Driving, late yesterday afternoon and into evening, sixty miles on I-5 in stop-and-go traffic. Rain and Friday, dark by 4pm. And then a turn to the west, towards saltwater, and a darker way to go, limited visibility for the next 80 miles, off-and-on rain, off-and-on wipers, the defroster turned to high. The radio cutting out. My quiet son beside me, his dry sense of humor.
This poem by Theodore Roethke kept flaring into my consciousness, this passage particularly:
from The Far Field
I dream of journeys repeatedly:
Of flying like a bat deep into a narrowing tunnel
Of driving alone, without luggage, out a long peninsula,
The road lined with snow-laden second growth,
A fine dry snow ticking the windshield,
Alternate snow and sleet, no on-coming traffic,
And no lights behind, in the blurred side-mirror,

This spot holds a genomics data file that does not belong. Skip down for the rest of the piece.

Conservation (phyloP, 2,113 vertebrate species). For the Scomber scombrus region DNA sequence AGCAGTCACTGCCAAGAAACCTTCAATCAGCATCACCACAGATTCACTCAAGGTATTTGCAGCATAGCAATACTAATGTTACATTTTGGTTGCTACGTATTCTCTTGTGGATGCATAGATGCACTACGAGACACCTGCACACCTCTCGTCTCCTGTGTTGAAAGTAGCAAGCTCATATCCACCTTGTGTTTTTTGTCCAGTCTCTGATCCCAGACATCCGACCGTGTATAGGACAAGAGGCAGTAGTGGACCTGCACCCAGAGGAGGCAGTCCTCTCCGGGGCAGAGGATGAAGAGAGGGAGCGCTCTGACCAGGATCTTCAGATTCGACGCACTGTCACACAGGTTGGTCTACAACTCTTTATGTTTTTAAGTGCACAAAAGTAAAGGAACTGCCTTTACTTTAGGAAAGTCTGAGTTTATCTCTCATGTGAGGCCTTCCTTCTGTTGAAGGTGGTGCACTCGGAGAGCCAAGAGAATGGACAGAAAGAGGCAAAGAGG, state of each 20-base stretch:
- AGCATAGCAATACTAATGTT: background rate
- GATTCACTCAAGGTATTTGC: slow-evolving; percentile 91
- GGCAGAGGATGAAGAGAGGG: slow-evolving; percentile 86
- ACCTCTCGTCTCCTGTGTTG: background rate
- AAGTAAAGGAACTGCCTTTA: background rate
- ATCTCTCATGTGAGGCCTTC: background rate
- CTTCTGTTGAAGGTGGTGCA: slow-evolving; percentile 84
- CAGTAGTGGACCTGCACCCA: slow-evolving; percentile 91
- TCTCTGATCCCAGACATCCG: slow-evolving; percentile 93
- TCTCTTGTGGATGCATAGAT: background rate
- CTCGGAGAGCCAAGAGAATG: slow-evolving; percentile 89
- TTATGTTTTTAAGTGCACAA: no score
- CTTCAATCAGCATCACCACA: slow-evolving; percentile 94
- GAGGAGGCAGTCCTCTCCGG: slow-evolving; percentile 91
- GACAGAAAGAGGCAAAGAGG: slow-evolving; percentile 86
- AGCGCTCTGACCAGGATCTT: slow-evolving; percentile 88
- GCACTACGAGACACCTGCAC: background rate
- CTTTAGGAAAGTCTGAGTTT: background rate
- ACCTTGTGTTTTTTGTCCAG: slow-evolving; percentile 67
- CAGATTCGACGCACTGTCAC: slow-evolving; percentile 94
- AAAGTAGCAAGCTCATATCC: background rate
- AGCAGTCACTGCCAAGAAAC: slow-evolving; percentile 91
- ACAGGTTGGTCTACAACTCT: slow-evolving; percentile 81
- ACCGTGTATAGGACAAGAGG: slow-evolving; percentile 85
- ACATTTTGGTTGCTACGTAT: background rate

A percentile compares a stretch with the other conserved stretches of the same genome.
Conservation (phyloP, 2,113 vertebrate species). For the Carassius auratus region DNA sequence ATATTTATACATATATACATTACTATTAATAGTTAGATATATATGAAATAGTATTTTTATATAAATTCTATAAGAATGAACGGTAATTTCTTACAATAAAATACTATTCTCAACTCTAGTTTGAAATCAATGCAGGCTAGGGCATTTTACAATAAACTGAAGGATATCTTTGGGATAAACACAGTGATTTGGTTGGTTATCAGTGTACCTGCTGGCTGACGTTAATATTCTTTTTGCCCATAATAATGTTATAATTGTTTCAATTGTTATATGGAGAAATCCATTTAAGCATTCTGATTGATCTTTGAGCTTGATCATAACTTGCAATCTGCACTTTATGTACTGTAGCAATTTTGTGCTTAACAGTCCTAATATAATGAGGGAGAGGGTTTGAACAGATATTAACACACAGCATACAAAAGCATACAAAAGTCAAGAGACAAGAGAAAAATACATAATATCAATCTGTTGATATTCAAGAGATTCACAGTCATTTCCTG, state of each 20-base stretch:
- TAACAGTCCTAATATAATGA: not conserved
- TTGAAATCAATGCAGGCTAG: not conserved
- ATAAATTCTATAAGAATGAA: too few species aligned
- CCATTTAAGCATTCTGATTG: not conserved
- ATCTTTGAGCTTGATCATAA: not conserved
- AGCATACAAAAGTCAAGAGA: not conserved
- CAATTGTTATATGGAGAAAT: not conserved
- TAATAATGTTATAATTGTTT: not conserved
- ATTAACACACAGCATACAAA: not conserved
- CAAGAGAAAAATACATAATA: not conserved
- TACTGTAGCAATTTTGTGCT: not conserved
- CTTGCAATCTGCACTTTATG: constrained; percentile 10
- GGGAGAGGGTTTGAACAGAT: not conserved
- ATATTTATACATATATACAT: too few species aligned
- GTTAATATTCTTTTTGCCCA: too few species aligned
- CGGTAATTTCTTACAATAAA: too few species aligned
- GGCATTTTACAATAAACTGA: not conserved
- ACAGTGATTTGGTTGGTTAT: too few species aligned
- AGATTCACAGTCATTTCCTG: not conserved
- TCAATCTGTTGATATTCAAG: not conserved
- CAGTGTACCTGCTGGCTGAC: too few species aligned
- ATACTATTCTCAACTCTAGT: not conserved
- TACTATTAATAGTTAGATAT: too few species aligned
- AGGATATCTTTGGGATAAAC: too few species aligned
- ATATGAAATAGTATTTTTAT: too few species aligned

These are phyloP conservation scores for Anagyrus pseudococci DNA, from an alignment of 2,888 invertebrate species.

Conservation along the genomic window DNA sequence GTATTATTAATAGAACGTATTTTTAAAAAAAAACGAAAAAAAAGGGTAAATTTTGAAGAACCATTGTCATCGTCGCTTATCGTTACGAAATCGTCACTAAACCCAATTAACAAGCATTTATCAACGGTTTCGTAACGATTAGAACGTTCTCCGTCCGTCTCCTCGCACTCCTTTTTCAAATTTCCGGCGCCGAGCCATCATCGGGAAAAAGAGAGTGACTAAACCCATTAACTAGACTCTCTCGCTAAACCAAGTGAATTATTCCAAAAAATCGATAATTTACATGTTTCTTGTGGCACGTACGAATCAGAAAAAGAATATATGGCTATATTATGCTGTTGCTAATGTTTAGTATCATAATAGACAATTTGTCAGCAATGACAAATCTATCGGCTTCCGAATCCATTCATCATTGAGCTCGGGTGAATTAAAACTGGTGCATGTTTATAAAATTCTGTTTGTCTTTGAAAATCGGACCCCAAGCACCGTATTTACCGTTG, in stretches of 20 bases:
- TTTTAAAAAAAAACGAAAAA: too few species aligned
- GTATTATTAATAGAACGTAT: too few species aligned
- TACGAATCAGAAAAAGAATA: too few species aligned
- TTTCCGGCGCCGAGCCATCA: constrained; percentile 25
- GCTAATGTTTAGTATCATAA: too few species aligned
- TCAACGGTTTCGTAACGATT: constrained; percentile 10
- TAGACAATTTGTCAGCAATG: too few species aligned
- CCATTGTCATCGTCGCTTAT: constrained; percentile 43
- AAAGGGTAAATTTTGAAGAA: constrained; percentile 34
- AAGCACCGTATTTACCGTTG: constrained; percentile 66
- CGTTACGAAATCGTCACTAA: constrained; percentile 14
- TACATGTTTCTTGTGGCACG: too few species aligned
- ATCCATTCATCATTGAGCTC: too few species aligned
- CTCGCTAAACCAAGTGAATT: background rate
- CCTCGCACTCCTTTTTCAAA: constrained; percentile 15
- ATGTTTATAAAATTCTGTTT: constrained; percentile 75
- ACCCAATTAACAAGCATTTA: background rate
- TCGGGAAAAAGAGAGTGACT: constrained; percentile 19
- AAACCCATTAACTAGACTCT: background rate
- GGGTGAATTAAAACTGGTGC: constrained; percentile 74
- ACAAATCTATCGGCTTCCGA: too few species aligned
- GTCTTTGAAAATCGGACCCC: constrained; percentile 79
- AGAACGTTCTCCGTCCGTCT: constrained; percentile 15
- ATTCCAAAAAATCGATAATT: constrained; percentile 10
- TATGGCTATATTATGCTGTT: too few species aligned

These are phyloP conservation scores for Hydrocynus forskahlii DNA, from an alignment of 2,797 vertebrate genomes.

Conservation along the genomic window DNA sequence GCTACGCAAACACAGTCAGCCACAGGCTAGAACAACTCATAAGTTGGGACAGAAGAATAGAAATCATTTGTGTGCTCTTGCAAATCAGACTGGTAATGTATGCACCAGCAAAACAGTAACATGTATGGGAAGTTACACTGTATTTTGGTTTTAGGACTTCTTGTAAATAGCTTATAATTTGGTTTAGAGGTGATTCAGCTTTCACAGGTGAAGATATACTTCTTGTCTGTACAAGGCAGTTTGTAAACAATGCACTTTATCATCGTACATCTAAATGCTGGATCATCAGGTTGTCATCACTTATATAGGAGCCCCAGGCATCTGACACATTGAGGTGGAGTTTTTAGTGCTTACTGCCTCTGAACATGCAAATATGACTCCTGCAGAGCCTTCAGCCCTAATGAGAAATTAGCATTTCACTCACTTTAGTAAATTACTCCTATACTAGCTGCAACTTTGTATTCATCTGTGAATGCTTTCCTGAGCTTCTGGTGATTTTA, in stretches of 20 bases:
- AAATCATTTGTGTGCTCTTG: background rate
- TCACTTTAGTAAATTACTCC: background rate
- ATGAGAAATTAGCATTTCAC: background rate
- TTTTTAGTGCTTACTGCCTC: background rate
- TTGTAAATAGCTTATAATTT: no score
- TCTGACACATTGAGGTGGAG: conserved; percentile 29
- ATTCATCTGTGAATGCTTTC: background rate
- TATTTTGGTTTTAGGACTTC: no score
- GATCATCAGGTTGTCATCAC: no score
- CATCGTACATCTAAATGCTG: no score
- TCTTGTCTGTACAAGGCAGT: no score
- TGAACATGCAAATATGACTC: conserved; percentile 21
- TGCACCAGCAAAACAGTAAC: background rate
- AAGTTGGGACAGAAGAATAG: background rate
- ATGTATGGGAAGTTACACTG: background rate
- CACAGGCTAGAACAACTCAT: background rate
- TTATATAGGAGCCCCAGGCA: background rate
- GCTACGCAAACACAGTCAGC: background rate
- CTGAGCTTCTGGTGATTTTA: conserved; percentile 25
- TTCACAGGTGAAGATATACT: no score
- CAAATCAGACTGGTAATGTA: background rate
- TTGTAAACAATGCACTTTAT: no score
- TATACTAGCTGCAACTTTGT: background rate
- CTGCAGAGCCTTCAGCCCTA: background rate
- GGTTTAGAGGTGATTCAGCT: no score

The road changing from glazed tarface to a rubble of stone,
Ending at last in a hopeless sand-rut,
Where the car stalls,
Churning in a snowdrift
Until the headlights darken.
Four hours later, we pulled up to this odd "intentional" community, Seabrook....
I hate to use the word quaint, but nothing else fits as well.
What matters is that I'm here with my cancer-in-remission sister, another sister, and various spouses/nephews/girlfriends.
I do not intend to go clamming tonight at low tide (8-ish) with everyone else. A chair by the fire beckons, a glass of wine.